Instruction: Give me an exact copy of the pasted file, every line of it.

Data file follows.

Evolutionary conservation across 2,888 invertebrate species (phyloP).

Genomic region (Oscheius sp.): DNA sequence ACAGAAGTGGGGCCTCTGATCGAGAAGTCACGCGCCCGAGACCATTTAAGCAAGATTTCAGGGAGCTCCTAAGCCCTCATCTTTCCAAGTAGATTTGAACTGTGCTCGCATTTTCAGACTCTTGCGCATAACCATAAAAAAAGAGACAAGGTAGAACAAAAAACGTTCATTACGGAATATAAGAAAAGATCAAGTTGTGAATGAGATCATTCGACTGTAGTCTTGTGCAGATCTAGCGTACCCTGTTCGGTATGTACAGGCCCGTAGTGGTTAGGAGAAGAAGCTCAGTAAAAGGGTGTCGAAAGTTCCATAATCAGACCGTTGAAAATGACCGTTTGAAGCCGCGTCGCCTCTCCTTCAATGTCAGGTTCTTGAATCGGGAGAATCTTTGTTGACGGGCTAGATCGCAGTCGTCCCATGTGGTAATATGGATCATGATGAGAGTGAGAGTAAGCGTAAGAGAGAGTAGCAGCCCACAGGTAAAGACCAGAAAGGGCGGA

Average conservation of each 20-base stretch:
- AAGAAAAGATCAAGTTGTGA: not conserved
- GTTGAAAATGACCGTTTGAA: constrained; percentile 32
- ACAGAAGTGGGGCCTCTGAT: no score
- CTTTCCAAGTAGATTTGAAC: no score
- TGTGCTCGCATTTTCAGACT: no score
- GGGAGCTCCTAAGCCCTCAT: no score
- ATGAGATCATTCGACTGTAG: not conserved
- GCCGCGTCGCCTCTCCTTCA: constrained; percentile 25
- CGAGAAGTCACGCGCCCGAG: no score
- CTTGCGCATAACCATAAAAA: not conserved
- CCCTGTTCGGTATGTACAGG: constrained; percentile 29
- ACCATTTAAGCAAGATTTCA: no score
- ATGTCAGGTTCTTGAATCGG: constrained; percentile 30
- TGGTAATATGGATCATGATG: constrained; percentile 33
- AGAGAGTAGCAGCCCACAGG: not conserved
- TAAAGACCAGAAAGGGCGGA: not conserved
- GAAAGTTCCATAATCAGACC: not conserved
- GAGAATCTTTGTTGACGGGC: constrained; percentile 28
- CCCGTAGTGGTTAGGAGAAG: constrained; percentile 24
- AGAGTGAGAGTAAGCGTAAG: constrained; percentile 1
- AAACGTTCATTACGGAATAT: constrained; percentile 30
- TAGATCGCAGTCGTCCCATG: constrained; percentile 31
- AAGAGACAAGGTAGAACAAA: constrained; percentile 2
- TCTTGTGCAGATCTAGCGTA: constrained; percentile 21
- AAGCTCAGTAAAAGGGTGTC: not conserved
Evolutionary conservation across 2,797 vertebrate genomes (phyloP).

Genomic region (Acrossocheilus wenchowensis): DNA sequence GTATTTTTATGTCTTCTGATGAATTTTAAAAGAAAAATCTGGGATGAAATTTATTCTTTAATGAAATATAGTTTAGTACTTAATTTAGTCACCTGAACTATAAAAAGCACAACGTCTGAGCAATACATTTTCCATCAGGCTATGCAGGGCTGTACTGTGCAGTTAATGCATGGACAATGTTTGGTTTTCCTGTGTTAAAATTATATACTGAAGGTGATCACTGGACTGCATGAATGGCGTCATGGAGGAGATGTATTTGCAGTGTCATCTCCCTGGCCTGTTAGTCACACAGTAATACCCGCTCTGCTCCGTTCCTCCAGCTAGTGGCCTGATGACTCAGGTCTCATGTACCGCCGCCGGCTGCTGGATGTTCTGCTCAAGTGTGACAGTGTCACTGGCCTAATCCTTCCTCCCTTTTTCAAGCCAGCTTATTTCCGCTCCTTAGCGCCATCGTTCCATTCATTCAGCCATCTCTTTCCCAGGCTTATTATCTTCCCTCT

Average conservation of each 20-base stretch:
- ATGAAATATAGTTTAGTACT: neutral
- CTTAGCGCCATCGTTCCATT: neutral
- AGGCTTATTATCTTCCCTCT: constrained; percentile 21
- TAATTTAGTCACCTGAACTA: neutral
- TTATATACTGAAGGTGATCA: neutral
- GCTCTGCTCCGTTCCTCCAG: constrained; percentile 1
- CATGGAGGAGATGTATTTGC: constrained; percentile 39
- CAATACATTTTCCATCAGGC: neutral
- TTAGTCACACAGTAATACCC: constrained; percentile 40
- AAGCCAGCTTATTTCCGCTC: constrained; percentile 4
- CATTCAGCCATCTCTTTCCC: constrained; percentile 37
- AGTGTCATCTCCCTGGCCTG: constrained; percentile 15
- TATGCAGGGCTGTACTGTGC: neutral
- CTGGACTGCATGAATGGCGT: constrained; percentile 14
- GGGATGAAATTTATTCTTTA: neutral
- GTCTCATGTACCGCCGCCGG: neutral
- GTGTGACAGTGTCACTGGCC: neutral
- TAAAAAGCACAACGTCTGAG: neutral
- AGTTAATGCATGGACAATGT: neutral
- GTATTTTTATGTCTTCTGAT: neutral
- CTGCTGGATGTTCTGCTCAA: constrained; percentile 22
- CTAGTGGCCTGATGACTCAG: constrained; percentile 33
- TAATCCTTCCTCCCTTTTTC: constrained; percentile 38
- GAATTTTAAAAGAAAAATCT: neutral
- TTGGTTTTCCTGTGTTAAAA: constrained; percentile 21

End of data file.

Evolutionary conservation across 2,888 invertebrate species (phyloP).

Genomic region (Oscheius sp.): DNA sequence ACAGAAGTGGGGCCTCTGATCGAGAAGTCACGCGCCCGAGACCATTTAAGCAAGATTTCAGGGAGCTCCTAAGCCCTCATCTTTCCAAGTAGATTTGAACTGTGCTCGCATTTTCAGACTCTTGCGCATAACCATAAAAAAAGAGACAAGGTAGAACAAAAAACGTTCATTACGGAATATAAGAAAAGATCAAGTTGTGAATGAGATCATTCGACTGTAGTCTTGTGCAGATCTAGCGTACCCTGTTCGGTATGTACAGGCCCGTAGTGGTTAGGAGAAGAAGCTCAGTAAAAGGGTGTCGAAAGTTCCATAATCAGACCGTTGAAAATGACCGTTTGAAGCCGCGTCGCCTCTCCTTCAATGTCAGGTTCTTGAATCGGGAGAATCTTTGTTGACGGGCTAGATCGCAGTCGTCCCATGTGGTAATATGGATCATGATGAGAGTGAGAGTAAGCGTAAGAGAGAGTAGCAGCCCACAGGTAAAGACCAGAAAGGGCGGA

Average conservation of each 20-base stretch:
- AAGAAAAGATCAAGTTGTGA: not conserved
- GTTGAAAATGACCGTTTGAA: constrained; percentile 32
- ACAGAAGTGGGGCCTCTGAT: no score
- CTTTCCAAGTAGATTTGAAC: no score
- TGTGCTCGCATTTTCAGACT: no score
- GGGAGCTCCTAAGCCCTCAT: no score
- ATGAGATCATTCGACTGTAG: not conserved
- GCCGCGTCGCCTCTCCTTCA: constrained; percentile 25
- CGAGAAGTCACGCGCCCGAG: no score
- CTTGCGCATAACCATAAAAA: not conserved
- CCCTGTTCGGTATGTACAGG: constrained; percentile 29
- ACCATTTAAGCAAGATTTCA: no score
- ATGTCAGGTTCTTGAATCGG: constrained; percentile 30
- TGGTAATATGGATCATGATG: constrained; percentile 33
- AGAGAGTAGCAGCCCACAGG: not conserved
- TAAAGACCAGAAAGGGCGGA: not conserved
- GAAAGTTCCATAATCAGACC: not conserved
- GAGAATCTTTGTTGACGGGC: constrained; percentile 28
- CCCGTAGTGGTTAGGAGAAG: constrained; percentile 24
- AGAGTGAGAGTAAGCGTAAG: constrained; percentile 1
- AAACGTTCATTACGGAATAT: constrained; percentile 30
- TAGATCGCAGTCGTCCCATG: constrained; percentile 31
- AAGAGACAAGGTAGAACAAA: constrained; percentile 2
- TCTTGTGCAGATCTAGCGTA: constrained; percentile 21
- AAGCTCAGTAAAAGGGTGTC: not conserved
Evolutionary conservation across 2,797 vertebrate genomes (phyloP).

Genomic region (Acrossocheilus wenchowensis): DNA sequence GTATTTTTATGTCTTCTGATGAATTTTAAAAGAAAAATCTGGGATGAAATTTATTCTTTAATGAAATATAGTTTAGTACTTAATTTAGTCACCTGAACTATAAAAAGCACAACGTCTGAGCAATACATTTTCCATCAGGCTATGCAGGGCTGTACTGTGCAGTTAATGCATGGACAATGTTTGGTTTTCCTGTGTTAAAATTATATACTGAAGGTGATCACTGGACTGCATGAATGGCGTCATGGAGGAGATGTATTTGCAGTGTCATCTCCCTGGCCTGTTAGTCACACAGTAATACCCGCTCTGCTCCGTTCCTCCAGCTAGTGGCCTGATGACTCAGGTCTCATGTACCGCCGCCGGCTGCTGGATGTTCTGCTCAAGTGTGACAGTGTCACTGGCCTAATCCTTCCTCCCTTTTTCAAGCCAGCTTATTTCCGCTCCTTAGCGCCATCGTTCCATTCATTCAGCCATCTCTTTCCCAGGCTTATTATCTTCCCTCT

Average conservation of each 20-base stretch:
- ATGAAATATAGTTTAGTACT: neutral
- CTTAGCGCCATCGTTCCATT: neutral
- AGGCTTATTATCTTCCCTCT: constrained; percentile 21
- TAATTTAGTCACCTGAACTA: neutral
- TTATATACTGAAGGTGATCA: neutral
- GCTCTGCTCCGTTCCTCCAG: constrained; percentile 1
- CATGGAGGAGATGTATTTGC: constrained; percentile 39
- CAATACATTTTCCATCAGGC: neutral
- TTAGTCACACAGTAATACCC: constrained; percentile 40
- AAGCCAGCTTATTTCCGCTC: constrained; percentile 4
- CATTCAGCCATCTCTTTCCC: constrained; percentile 37
- AGTGTCATCTCCCTGGCCTG: constrained; percentile 15
- TATGCAGGGCTGTACTGTGC: neutral
- CTGGACTGCATGAATGGCGT: constrained; percentile 14
- GGGATGAAATTTATTCTTTA: neutral
- GTCTCATGTACCGCCGCCGG: neutral
- GTGTGACAGTGTCACTGGCC: neutral
- TAAAAAGCACAACGTCTGAG: neutral
- AGTTAATGCATGGACAATGT: neutral
- GTATTTTTATGTCTTCTGAT: neutral
- CTGCTGGATGTTCTGCTCAA: constrained; percentile 22
- CTAGTGGCCTGATGACTCAG: constrained; percentile 33
- TAATCCTTCCTCCCTTTTTC: constrained; percentile 38
- GAATTTTAAAAGAAAAATCT: neutral
- TTGGTTTTCCTGTGTTAAAA: constrained; percentile 21